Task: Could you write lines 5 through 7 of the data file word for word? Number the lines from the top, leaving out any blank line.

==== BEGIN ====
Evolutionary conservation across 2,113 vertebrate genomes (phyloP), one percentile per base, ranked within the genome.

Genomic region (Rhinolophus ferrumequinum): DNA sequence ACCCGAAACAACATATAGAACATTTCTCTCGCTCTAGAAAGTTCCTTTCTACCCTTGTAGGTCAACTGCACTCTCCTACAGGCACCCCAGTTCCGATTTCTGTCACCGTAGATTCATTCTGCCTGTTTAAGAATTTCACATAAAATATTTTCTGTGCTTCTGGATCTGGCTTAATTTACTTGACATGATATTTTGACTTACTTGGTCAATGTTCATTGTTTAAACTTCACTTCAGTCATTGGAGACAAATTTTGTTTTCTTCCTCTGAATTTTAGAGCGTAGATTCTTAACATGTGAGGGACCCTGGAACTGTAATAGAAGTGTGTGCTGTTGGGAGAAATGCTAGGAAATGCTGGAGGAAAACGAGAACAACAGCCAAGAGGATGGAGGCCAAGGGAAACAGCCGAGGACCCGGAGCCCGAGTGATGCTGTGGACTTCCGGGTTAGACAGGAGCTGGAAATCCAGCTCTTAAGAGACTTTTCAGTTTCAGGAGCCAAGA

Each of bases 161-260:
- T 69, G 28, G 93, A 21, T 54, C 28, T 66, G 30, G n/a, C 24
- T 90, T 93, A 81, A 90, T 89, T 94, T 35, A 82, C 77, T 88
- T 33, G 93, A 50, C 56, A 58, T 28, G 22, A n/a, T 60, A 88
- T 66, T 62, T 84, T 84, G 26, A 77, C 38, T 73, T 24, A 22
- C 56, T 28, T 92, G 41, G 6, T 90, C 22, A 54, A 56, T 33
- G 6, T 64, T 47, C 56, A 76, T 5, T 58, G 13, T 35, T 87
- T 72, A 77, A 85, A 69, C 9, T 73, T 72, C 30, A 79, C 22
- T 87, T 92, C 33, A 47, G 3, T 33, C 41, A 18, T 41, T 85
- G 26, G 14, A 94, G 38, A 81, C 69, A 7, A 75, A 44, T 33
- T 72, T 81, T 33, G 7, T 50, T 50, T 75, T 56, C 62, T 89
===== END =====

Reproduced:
- T 90, T 93, A 81, A 90, T 89, T 94, T 35, A 82, C 77, T 88
- T 33, G 93, A 50, C 56, A 58, T 28, G 22, A n/a, T 60, A 88
- T 66, T 62, T 84, T 84, G 26, A 77, C 38, T 73, T 24, A 22